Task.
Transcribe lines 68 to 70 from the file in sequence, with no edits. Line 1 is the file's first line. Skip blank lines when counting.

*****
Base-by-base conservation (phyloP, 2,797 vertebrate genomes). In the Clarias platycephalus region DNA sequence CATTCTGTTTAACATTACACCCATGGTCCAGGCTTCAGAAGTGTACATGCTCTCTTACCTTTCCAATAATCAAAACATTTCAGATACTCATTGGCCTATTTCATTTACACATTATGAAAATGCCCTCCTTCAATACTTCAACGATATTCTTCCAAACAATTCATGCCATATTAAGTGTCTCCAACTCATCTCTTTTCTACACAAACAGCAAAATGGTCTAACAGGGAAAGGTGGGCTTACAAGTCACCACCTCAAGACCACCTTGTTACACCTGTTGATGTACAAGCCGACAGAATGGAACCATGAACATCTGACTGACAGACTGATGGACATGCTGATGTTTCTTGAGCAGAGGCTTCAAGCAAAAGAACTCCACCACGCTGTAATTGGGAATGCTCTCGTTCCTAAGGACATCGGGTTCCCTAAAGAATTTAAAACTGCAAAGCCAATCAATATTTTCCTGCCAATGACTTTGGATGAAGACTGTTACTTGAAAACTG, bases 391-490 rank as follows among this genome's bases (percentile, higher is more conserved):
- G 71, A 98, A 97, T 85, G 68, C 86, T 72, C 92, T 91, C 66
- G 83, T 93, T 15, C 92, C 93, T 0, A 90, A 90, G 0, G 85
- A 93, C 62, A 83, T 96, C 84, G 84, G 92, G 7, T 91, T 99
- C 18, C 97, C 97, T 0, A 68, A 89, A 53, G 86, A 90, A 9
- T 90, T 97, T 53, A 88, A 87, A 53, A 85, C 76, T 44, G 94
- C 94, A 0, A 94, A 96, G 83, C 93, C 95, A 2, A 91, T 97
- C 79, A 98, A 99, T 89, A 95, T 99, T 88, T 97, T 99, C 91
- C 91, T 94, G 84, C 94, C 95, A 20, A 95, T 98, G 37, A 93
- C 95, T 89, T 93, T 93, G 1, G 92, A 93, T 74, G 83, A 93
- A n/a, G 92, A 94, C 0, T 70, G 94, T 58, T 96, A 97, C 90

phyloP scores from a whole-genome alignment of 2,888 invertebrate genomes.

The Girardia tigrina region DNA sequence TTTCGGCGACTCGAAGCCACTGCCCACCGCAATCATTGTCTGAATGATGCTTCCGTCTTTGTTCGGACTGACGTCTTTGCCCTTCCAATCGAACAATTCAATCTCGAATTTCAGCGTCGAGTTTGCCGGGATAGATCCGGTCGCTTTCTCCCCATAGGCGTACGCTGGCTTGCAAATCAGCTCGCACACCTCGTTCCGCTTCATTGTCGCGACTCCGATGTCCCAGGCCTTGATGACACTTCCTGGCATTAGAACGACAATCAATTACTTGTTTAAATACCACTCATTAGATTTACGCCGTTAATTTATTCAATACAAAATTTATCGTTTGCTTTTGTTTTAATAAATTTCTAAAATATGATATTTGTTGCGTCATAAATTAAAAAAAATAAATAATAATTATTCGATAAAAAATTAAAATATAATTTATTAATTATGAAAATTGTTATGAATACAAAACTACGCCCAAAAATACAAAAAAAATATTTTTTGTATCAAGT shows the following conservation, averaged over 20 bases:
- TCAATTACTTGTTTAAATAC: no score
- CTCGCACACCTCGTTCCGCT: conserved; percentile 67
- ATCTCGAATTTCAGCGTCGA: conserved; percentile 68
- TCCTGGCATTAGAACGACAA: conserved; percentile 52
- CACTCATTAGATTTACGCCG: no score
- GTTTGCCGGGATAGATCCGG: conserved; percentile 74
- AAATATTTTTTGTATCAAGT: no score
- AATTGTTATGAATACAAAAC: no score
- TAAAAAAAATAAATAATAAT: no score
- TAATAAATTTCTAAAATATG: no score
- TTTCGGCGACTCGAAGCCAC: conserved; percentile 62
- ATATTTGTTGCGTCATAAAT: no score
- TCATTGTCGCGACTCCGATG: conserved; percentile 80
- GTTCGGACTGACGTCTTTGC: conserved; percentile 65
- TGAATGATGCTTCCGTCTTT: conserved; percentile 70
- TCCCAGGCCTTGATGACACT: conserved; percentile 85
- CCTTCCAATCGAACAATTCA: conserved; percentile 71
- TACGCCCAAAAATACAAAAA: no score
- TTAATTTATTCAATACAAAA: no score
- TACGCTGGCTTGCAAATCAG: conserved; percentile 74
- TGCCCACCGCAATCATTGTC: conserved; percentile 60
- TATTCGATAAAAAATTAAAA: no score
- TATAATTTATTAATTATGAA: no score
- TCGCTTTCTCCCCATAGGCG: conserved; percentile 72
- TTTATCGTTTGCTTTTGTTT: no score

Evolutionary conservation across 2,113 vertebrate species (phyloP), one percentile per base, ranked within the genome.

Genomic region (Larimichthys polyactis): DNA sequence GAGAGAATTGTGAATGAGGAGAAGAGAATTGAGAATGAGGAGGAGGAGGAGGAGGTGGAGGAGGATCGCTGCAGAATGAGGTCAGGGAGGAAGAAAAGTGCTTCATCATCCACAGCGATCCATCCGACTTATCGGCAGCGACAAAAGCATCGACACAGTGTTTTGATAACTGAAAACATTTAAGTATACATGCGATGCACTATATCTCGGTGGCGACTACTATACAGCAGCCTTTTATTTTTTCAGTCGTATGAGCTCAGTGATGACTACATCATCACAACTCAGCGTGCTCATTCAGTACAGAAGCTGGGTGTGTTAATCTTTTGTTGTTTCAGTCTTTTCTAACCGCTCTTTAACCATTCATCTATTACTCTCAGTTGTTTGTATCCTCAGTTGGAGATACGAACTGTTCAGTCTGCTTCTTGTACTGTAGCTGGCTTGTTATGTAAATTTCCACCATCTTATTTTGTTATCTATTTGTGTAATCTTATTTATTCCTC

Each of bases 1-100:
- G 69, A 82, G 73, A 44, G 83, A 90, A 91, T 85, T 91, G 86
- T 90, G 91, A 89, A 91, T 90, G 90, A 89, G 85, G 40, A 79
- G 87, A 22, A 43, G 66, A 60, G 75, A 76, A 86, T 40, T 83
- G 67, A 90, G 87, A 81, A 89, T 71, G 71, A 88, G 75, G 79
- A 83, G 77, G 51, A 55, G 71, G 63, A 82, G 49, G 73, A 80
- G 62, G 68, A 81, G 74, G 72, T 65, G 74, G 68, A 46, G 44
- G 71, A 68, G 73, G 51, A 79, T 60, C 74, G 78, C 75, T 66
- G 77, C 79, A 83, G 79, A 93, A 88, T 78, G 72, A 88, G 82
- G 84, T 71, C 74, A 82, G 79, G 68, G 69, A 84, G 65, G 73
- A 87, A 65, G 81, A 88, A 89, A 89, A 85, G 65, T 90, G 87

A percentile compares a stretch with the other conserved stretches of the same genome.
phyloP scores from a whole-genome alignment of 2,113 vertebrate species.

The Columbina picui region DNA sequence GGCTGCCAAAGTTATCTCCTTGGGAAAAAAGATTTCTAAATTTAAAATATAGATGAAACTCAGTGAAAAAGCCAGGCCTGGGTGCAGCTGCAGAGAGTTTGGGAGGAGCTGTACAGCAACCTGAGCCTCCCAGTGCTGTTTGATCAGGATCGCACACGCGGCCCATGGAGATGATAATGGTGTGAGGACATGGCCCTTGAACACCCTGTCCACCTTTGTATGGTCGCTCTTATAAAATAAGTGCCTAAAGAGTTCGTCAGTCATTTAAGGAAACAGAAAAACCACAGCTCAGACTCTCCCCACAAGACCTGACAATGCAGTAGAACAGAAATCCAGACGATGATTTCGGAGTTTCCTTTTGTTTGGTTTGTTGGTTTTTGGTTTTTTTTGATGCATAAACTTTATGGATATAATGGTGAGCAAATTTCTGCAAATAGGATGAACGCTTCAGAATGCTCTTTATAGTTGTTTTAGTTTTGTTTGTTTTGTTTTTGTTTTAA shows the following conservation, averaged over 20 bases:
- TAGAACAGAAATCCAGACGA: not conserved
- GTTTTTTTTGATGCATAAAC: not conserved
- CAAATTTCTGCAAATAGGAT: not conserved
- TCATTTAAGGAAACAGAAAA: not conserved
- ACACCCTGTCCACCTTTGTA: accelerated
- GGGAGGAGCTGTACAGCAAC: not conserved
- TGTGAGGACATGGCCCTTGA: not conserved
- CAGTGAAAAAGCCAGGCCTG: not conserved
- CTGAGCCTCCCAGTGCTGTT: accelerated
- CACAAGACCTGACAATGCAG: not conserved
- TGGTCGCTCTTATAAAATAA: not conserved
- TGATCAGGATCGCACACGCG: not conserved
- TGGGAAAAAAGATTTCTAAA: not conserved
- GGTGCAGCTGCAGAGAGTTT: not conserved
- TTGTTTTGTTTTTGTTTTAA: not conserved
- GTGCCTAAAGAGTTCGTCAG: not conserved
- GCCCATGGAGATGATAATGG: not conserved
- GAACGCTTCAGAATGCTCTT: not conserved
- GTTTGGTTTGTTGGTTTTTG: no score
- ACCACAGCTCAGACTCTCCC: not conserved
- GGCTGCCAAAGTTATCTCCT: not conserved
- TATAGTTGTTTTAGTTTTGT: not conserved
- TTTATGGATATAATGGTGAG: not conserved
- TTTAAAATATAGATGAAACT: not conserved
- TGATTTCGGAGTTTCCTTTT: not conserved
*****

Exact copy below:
- GGTGCAGCTGCAGAGAGTTT: not conserved
- TTGTTTTGTTTTTGTTTTAA: not conserved
- GTGCCTAAAGAGTTCGTCAG: not conserved